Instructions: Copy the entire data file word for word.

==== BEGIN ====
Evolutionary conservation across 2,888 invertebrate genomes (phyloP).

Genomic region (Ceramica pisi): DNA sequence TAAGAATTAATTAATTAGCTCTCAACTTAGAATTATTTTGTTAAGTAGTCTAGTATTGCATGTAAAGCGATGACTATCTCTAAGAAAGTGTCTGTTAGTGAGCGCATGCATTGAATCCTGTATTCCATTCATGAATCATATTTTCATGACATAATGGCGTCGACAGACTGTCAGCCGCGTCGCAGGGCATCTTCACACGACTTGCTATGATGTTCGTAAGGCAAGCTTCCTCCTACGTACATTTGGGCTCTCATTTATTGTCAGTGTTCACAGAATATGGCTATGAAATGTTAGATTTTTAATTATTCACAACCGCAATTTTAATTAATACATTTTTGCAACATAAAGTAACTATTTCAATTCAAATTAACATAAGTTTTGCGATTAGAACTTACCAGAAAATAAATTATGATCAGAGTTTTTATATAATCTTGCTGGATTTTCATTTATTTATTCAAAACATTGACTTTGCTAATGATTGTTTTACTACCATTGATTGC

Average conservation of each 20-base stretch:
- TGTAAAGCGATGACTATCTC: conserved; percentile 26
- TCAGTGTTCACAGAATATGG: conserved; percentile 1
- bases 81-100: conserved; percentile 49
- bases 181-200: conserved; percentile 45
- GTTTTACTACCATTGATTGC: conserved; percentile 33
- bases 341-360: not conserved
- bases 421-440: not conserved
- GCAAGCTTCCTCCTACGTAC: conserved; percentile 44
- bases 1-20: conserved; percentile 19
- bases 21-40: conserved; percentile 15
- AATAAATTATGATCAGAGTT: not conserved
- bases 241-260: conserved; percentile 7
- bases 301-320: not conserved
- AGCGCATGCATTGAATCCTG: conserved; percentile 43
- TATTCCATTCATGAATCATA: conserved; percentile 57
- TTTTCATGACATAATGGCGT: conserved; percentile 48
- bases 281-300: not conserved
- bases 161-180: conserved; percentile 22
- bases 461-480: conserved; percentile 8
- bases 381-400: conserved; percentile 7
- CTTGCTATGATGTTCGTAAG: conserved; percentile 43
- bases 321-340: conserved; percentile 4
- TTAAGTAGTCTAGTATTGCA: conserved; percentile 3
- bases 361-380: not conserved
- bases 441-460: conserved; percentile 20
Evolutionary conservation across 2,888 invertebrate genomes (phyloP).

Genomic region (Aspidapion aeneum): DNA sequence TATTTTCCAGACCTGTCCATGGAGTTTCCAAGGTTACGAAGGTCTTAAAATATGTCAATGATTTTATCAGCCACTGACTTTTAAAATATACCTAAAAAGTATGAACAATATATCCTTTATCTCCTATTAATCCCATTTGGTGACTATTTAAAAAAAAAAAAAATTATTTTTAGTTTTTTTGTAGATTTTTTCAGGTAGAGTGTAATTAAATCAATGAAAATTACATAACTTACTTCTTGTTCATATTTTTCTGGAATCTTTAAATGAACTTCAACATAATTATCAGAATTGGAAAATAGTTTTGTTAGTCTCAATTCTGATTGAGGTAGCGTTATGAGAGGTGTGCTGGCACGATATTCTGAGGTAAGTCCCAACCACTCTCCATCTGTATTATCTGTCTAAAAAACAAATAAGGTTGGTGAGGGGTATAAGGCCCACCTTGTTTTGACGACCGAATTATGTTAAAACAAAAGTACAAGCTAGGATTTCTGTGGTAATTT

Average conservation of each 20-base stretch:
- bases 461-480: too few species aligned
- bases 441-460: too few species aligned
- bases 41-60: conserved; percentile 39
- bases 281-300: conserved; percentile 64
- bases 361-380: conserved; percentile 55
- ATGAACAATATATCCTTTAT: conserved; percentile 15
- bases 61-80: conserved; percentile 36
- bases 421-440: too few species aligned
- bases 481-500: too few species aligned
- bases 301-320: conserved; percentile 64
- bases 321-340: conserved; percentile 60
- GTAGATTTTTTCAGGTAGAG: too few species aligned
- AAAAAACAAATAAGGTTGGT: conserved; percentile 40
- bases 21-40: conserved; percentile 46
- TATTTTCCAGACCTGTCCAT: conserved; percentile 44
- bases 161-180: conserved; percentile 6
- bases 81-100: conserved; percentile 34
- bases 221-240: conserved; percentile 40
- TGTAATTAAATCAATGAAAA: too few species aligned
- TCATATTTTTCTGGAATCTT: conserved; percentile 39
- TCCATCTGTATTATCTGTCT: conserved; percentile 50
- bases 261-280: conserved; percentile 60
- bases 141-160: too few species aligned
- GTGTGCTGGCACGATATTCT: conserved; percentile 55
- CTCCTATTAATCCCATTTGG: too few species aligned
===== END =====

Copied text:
Evolutionary conservation across 2,888 invertebrate genomes (phyloP).

Genomic region (Ceramica pisi): DNA sequence TAAGAATTAATTAATTAGCTCTCAACTTAGAATTATTTTGTTAAGTAGTCTAGTATTGCATGTAAAGCGATGACTATCTCTAAGAAAGTGTCTGTTAGTGAGCGCATGCATTGAATCCTGTATTCCATTCATGAATCATATTTTCATGACATAATGGCGTCGACAGACTGTCAGCCGCGTCGCAGGGCATCTTCACACGACTTGCTATGATGTTCGTAAGGCAAGCTTCCTCCTACGTACATTTGGGCTCTCATTTATTGTCAGTGTTCACAGAATATGGCTATGAAATGTTAGATTTTTAATTATTCACAACCGCAATTTTAATTAATACATTTTTGCAACATAAAGTAACTATTTCAATTCAAATTAACATAAGTTTTGCGATTAGAACTTACCAGAAAATAAATTATGATCAGAGTTTTTATATAATCTTGCTGGATTTTCATTTATTTATTCAAAACATTGACTTTGCTAATGATTGTTTTACTACCATTGATTGC

Average conservation of each 20-base stretch:
- TGTAAAGCGATGACTATCTC: conserved; percentile 26
- TCAGTGTTCACAGAATATGG: conserved; percentile 1
- bases 81-100: conserved; percentile 49
- bases 181-200: conserved; percentile 45
- GTTTTACTACCATTGATTGC: conserved; percentile 33
- bases 341-360: not conserved
- bases 421-440: not conserved
- GCAAGCTTCCTCCTACGTAC: conserved; percentile 44
- bases 1-20: conserved; percentile 19
- bases 21-40: conserved; percentile 15
- AATAAATTATGATCAGAGTT: not conserved
- bases 241-260: conserved; percentile 7
- bases 301-320: not conserved
- AGCGCATGCATTGAATCCTG: conserved; percentile 43
- TATTCCATTCATGAATCATA: conserved; percentile 57
- TTTTCATGACATAATGGCGT: conserved; percentile 48
- bases 281-300: not conserved
- bases 161-180: conserved; percentile 22
- bases 461-480: conserved; percentile 8
- bases 381-400: conserved; percentile 7
- CTTGCTATGATGTTCGTAAG: conserved; percentile 43
- bases 321-340: conserved; percentile 4
- TTAAGTAGTCTAGTATTGCA: conserved; percentile 3
- bases 361-380: not conserved
- bases 441-460: conserved; percentile 20
Evolutionary conservation across 2,888 invertebrate genomes (phyloP).

Genomic region (Aspidapion aeneum): DNA sequence TATTTTCCAGACCTGTCCATGGAGTTTCCAAGGTTACGAAGGTCTTAAAATATGTCAATGATTTTATCAGCCACTGACTTTTAAAATATACCTAAAAAGTATGAACAATATATCCTTTATCTCCTATTAATCCCATTTGGTGACTATTTAAAAAAAAAAAAAATTATTTTTAGTTTTTTTGTAGATTTTTTCAGGTAGAGTGTAATTAAATCAATGAAAATTACATAACTTACTTCTTGTTCATATTTTTCTGGAATCTTTAAATGAACTTCAACATAATTATCAGAATTGGAAAATAGTTTTGTTAGTCTCAATTCTGATTGAGGTAGCGTTATGAGAGGTGTGCTGGCACGATATTCTGAGGTAAGTCCCAACCACTCTCCATCTGTATTATCTGTCTAAAAAACAAATAAGGTTGGTGAGGGGTATAAGGCCCACCTTGTTTTGACGACCGAATTATGTTAAAACAAAAGTACAAGCTAGGATTTCTGTGGTAATTT

Average conservation of each 20-base stretch:
- bases 461-480: too few species aligned
- bases 441-460: too few species aligned
- bases 41-60: conserved; percentile 39
- bases 281-300: conserved; percentile 64
- bases 361-380: conserved; percentile 55
- ATGAACAATATATCCTTTAT: conserved; percentile 15
- bases 61-80: conserved; percentile 36
- bases 421-440: too few species aligned
- bases 481-500: too few species aligned
- bases 301-320: conserved; percentile 64
- bases 321-340: conserved; percentile 60
- GTAGATTTTTTCAGGTAGAG: too few species aligned
- AAAAAACAAATAAGGTTGGT: conserved; percentile 40
- bases 21-40: conserved; percentile 46
- TATTTTCCAGACCTGTCCAT: conserved; percentile 44
- bases 161-180: conserved; percentile 6
- bases 81-100: conserved; percentile 34
- bases 221-240: conserved; percentile 40
- TGTAATTAAATCAATGAAAA: too few species aligned
- TCATATTTTTCTGGAATCTT: conserved; percentile 39
- TCCATCTGTATTATCTGTCT: conserved; percentile 50
- bases 261-280: conserved; percentile 60
- bases 141-160: too few species aligned
- GTGTGCTGGCACGATATTCT: conserved; percentile 55
- CTCCTATTAATCCCATTTGG: too few species aligned